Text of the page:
LEAVE IT TO THE BOTS
The future of farming is robots. A UMagBOT, to be exact.
A team of biosystems engineering students led by captain Eric Hawley [BSc(BioE)/19] designed a self-driving machine that can identify plants while navigating a farmer’s field. The autonomous ATV successfully deciphered the corn crop from the weeds, fertilizing or spraying pesticide accordingly, and then streaming results back to a base station.
The vehicle won third place at an international competition in Lafayette, Ind., garnering attention from industry and local producers. Hawley says he was proud of how far they were able to go.
“I started the team with a shoebox-sized, garden-variety prototype and quickly found that my peers and local industry were just as passionate about pushing the boundaries of technology in agriculture as I was.”
A serendipitous collaboration between a UM science professor and a Manitoba Clinic gastroenterologist brought a groundbreaking procedure to Winnipeg.
Dr. Christopher Schneider had been trying to introduce a new type of transplant to Manitoba, involving a subject matter generally avoided in polite conversation: the transfer of one individual’s stool to another. A fecal microbiota transplant can restore the healthy balance of gut bacteria living in the intestine.
After two years of red tape and rejection, Schneider was still in search of a facility to process donor stool when a chance meeting with UM microbiologist Ayush Kumar [PhD/05]—their kids go to the same daycare—turned things around. Without reservation, Kumar offered his lab and expertise and, in April, they led the first fecal transplant in the province.
The recipient had been suffering gastrointestinal difficulties from a stomach infection caused by C. difficile bacteria for more than a year. Oral antibiotics, which can cost as much as $150,000, couldn’t kick the infection, but the $275 transplant did, and within hours the patient’s symptoms were gone.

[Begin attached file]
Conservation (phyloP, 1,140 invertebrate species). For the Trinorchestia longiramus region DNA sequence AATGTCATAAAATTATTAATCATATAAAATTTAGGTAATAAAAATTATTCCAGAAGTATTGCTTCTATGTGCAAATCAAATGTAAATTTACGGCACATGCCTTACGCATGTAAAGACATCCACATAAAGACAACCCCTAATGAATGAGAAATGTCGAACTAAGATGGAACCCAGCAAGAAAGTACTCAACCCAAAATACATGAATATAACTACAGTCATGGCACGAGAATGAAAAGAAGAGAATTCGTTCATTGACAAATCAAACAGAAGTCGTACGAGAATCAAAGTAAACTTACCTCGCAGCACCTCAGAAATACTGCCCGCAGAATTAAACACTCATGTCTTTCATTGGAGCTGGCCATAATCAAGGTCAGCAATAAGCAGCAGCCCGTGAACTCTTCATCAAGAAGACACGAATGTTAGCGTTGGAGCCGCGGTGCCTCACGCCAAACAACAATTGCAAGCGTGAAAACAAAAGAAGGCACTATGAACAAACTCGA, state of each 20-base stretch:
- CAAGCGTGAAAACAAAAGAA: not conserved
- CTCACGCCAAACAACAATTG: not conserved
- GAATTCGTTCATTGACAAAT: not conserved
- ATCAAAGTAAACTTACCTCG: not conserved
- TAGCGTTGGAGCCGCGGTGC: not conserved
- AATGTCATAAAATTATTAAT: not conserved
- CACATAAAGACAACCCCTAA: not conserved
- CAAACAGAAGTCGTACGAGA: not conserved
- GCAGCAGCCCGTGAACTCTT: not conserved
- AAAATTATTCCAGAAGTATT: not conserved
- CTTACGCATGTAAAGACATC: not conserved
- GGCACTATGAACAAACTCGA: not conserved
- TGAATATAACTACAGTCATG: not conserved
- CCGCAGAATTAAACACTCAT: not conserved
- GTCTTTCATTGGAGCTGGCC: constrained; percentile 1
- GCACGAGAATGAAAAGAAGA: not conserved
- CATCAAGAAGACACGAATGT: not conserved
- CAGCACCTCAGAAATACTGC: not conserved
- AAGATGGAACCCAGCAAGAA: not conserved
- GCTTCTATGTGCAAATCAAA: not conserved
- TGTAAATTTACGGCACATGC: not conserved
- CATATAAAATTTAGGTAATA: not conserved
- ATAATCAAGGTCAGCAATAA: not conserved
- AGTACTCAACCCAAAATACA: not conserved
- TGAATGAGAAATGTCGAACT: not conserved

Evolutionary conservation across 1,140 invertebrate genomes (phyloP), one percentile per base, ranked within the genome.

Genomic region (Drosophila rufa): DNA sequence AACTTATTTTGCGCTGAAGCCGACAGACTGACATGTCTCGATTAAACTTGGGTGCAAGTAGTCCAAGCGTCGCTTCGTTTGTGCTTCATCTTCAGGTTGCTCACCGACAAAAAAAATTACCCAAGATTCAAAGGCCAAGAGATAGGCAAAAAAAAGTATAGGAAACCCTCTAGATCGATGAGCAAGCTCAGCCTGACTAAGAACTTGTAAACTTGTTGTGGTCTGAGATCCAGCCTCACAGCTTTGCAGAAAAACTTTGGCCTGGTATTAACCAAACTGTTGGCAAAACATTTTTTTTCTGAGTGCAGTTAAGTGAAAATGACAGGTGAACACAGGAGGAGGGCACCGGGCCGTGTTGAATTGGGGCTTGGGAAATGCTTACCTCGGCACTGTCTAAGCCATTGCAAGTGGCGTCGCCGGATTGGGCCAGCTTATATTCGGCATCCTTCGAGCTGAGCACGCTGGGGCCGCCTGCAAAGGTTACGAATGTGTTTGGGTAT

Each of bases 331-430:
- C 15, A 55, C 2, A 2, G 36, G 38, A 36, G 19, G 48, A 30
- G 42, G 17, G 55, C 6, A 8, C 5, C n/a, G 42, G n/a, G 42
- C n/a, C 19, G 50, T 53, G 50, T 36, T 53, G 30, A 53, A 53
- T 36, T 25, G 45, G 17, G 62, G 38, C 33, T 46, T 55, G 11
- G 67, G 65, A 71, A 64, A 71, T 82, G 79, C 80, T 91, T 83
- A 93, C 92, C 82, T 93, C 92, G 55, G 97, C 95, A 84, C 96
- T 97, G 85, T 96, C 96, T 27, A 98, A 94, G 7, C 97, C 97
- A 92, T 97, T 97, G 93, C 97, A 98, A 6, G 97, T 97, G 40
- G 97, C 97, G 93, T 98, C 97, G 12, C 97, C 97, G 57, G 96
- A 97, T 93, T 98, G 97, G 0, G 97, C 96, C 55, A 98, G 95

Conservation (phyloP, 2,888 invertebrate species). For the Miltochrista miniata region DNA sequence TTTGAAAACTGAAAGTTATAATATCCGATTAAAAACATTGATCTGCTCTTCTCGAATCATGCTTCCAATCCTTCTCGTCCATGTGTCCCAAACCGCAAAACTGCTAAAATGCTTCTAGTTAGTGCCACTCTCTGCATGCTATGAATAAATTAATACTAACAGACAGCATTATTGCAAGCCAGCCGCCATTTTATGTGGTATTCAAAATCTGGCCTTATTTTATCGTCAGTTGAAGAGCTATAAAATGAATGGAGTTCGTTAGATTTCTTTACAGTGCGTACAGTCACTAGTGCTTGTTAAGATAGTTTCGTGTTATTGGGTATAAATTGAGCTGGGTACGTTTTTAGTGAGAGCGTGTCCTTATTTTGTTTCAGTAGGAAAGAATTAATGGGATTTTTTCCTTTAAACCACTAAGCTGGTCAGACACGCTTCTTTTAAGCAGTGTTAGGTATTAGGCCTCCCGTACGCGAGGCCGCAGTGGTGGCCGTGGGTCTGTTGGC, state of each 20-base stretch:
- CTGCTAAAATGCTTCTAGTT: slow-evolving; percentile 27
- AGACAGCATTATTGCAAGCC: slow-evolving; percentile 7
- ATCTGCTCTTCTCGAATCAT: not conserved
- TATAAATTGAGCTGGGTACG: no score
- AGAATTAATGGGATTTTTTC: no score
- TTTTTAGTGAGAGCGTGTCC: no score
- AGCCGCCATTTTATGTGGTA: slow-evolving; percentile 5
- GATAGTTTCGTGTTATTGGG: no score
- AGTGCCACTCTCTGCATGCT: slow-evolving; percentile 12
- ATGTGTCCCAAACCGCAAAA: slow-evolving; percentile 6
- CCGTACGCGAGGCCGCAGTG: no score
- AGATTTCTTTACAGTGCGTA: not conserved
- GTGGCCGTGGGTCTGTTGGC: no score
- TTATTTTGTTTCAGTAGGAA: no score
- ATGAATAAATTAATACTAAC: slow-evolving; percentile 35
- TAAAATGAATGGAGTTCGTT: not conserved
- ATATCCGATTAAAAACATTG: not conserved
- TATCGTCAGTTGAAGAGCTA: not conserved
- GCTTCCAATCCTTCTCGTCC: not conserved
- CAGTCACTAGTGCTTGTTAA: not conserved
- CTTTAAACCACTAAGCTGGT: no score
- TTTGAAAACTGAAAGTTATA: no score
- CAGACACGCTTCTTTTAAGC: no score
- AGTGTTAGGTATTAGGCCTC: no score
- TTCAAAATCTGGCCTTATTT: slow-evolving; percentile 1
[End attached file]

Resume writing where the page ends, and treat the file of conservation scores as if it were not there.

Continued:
“While finding new and effective antibiotics is a critical part of dealing with antibiotic resistance,” explains Kumar, “equally important is the use of non-conventional treatment options such as fecal transplants.”
He and Schneider’s long-term goal is to create a frozen-stool bank with pre-screened, processed stools that will allow them to offer transplants to the wider Manitoba public as needed.
“It was amazing,” says Schneider.
“Dr. Kumar didn’t have to help but he did. Without his support and the use of his lab, we wouldn’t be talking about this program today.”
A PATH FORWARD
President David Barnard recently shared the recommendations from an independent report he commissioned last year‚ to help guide the University of Manitoba to better address sexual violence‚ harassment and discrimination.
At a Sept. 17 public session‚ Barnard discussed the first steps to engaging the UM community in moving forward on the report’s 43 recommendations.
“We continue to work together to ensure the university provides students‚ faculty‚ staff and visitors an inclusive‚ respectful and safe environment‚” Barnard says.
The comprehensive‚ robust review— titled Responding to Sexual Violence‚ Harassment & Discrimination at the University of Manitoba: A Path Forward—was co-authored by Donna Miller [LLB/77] and Helga Van Iderstine [BRS/84, LLB/90] and is available online.
KNOW ANY AMAZING UM ALUMNI?
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GO BISONS GO
International soccer superstar Dalima Chhibber kicked off her first season with the Bisons this fall. The 21-year-old from New Delhi is considered the face of women’s soccer in India. She’s the former captain of the country’s national team‚ with more than 40 international matches in her pro career. Off the pitch‚ she’ll be pursuing a master’s degree in sports psychology.